I've been a cat owner for most of my life and have learned many tips and tricks for keeping cats happy and healthy.
Which Cat Carrier Is the Best?
With so many cat carriers to choose from these days, it’s hard to know which one is best. To make your search easier, I’ve written this article featuring high-quality, well-designed carriers with features that you and your cat will appreciate.
The carriers listed are based on my personal experience with them or their reputation as being highly-rated carriers from reputable brands. Some are pricier than the average carrier, but they offer important safety, comfort, and convenience features that makes them worth the extra cost.
My List of the Best Cat Carriers:
- SturdiBag Pet Carrier Large
- SturdiBag Pet Carrier XL
- Sherpa Original Deluxe Pet Carrier
- Mr. Peanuts Airline Approved Soft-Sided Low Profile Travel Tote
- Petmate Two-Door Top Load Kennel
Common Features of the Best Cat Carriers
- Strong and durable build quality
- Excellent ventilation
- Easy-access doors or openings
- Spacious enough for your cat’s comfort
- Comfortable for you to carry
1. SturdiBag Pet Carrier Large
The SturdiBag Large is my choice for the best cat carrier because it’s extremely lightweight, strong and easy to carry. This flexible-height soft-sided carrier is a size suitable for most cats (up to 30 pounds) and will be accepted on most airlines for in-cabin travel.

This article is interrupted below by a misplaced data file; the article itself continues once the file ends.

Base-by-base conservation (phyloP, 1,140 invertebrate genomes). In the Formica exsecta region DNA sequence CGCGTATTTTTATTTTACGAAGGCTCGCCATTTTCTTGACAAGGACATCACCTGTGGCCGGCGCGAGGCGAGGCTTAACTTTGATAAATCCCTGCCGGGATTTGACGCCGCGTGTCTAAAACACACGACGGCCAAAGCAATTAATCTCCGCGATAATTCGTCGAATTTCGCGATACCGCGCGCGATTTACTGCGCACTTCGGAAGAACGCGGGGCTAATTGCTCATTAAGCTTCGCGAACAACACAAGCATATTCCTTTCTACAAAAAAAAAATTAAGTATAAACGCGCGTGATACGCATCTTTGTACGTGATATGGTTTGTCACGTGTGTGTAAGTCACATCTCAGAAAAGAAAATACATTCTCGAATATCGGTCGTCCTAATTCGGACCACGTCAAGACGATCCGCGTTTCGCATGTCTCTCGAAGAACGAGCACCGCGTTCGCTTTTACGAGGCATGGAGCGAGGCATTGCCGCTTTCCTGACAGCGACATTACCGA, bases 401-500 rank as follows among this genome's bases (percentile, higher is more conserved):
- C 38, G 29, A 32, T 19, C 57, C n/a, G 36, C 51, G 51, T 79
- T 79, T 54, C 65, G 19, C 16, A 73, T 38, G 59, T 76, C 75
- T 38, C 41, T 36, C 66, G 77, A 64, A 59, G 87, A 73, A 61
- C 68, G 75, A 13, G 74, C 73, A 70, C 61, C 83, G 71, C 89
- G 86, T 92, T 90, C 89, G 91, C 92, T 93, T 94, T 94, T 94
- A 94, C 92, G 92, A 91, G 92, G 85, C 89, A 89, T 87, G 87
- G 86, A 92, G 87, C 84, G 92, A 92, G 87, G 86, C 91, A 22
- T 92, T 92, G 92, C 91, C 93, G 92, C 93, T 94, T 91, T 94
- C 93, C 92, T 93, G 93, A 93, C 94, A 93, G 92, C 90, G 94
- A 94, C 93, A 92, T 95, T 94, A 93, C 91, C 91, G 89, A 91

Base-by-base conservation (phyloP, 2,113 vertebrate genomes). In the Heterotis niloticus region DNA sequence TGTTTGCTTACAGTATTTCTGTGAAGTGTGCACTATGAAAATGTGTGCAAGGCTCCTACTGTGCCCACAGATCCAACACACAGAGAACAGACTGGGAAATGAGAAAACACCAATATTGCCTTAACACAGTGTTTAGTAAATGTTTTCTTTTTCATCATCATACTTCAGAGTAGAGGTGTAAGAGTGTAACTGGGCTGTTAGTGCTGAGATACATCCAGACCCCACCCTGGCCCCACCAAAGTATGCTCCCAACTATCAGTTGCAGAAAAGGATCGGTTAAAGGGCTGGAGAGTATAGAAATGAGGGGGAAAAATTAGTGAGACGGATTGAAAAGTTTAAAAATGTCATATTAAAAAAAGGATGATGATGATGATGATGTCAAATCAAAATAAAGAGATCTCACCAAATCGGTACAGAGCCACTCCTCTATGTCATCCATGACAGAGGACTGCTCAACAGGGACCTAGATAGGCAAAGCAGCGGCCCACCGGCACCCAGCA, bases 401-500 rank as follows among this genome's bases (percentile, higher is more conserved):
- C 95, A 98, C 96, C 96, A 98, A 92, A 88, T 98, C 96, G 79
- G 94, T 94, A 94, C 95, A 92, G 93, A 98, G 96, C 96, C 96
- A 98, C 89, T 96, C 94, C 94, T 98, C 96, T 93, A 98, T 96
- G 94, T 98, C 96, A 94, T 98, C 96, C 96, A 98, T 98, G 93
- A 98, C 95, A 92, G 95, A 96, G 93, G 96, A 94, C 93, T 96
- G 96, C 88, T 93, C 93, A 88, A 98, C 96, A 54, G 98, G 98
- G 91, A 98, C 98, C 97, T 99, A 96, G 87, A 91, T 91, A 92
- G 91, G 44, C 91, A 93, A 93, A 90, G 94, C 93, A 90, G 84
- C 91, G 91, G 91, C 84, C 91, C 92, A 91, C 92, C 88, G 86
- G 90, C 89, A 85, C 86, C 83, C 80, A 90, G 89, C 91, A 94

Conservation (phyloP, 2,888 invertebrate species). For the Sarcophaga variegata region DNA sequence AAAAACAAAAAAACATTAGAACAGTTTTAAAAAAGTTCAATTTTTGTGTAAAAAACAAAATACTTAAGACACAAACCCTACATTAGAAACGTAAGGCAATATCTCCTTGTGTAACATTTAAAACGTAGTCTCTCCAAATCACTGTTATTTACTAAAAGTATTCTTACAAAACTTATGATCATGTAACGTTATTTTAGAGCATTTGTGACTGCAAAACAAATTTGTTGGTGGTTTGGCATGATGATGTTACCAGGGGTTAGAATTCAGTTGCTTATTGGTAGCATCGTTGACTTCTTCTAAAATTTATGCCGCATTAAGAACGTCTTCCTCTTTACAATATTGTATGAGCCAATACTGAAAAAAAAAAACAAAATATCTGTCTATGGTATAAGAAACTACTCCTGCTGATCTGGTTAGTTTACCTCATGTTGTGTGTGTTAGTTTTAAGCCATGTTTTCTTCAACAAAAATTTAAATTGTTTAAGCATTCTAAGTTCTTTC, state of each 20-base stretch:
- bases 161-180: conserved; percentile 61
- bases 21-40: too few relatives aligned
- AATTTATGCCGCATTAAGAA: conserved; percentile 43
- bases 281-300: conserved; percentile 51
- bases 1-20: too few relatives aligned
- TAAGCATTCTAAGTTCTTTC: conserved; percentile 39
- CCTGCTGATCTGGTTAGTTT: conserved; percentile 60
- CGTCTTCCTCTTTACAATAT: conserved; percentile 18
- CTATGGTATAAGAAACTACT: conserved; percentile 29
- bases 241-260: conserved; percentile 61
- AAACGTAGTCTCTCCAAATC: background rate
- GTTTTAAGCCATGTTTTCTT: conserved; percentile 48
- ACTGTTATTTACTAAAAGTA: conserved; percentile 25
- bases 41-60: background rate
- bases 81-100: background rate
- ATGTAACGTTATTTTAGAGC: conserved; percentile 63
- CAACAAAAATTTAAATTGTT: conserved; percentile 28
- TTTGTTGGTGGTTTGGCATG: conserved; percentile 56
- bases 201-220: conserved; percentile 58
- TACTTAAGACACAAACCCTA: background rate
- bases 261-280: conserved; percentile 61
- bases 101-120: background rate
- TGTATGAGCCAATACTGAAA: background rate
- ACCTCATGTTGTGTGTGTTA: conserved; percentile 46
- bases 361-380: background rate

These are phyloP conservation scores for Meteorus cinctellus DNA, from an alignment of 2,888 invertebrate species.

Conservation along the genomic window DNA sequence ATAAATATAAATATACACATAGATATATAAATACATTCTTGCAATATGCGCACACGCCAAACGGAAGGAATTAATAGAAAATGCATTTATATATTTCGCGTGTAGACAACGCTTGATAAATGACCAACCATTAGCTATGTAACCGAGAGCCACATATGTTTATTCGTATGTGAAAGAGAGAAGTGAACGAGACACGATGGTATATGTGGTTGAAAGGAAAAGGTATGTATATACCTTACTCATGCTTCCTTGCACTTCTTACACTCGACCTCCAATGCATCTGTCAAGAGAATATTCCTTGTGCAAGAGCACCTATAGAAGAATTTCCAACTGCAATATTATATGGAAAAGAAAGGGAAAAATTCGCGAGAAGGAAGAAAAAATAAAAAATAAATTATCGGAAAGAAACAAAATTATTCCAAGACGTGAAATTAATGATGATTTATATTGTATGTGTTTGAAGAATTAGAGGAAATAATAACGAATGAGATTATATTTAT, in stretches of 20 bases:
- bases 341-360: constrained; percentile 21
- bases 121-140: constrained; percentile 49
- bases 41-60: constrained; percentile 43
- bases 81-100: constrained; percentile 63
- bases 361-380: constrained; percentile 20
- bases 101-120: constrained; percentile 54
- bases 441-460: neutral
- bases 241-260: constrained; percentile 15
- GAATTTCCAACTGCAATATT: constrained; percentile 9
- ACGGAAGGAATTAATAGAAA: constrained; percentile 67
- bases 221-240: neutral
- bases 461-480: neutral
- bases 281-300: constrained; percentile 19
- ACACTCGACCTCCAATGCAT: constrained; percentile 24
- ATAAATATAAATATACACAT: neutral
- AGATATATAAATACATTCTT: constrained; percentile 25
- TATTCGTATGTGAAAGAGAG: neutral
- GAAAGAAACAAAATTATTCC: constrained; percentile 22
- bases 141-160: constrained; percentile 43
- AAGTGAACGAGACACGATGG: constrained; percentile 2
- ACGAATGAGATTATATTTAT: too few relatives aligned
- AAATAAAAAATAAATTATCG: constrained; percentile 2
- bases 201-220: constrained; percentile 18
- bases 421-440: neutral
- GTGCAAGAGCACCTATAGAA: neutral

It has seat-belt straps on both sides as an added safety feature, an adjustable 4-point padded shoulder strap and a leather hand grip for easy carrying. It also offers top and front openings, so it’s easy to get your cat in and out.
Inside, there’s a soft, machine-washable floor pad and plenty of ventilation on all sides. Privacy flaps can be opened or closed for your cat’s comfort and there’s a large pocket in the back to hold cat treats or various accessories.
- Approximate Price: $75 to $90 US
- Dimensions: 18” Long x 12” High x 12” Wide
- Weight of Carrier: 3.1 Pounds
- Airline Approved? Yes, as an in-cabin carrier that fits beneath your seat.
- Many color options to choose from.
I've used a SturdiBag for my cats for many years. I love that they're super light, yet strong and are very easy to carry around.
Tip: If you have a larger cat or just want a more spacious option, also consider the SturdiBag XL (Extra-Large) Pet Carrier, listed below.
2. SturdiBag Pet Carrier XL
The SturdiBag XL has the same features as the Large, but it’s bigger and will hold even extremely large cats up to 50 pounds.
While the size makes it a little too big for travel on most airlines, it’s perfect for car rides to the vet, groomer or even on longer trips because it gives your cat extra space to move around and stretch his legs.
- Approximate Price: $80 to $100 US
- Dimensions: 20” Long x 16” High x 12” Wide
- Weight of Carrier: 4.1 Pounds
- Airline Approved? The SturdiBag XL exceeds the size requirements for most airlines, but according to the manufacturer: “Extra Large is larger than most airlines size requirements, but customers have told us for years that they use it for in-cabin, airline travel.”
- Many colors to choose from.
Tip: Check with your specific airline to see if they’ll accept this size.
3. Sherpa Original Deluxe Pet Carrier
This stylish, durable and classic soft-sided carrier from Sherpa has mesh panels for ventilation, offers top and side entry and a shoulder strap for easy carrying.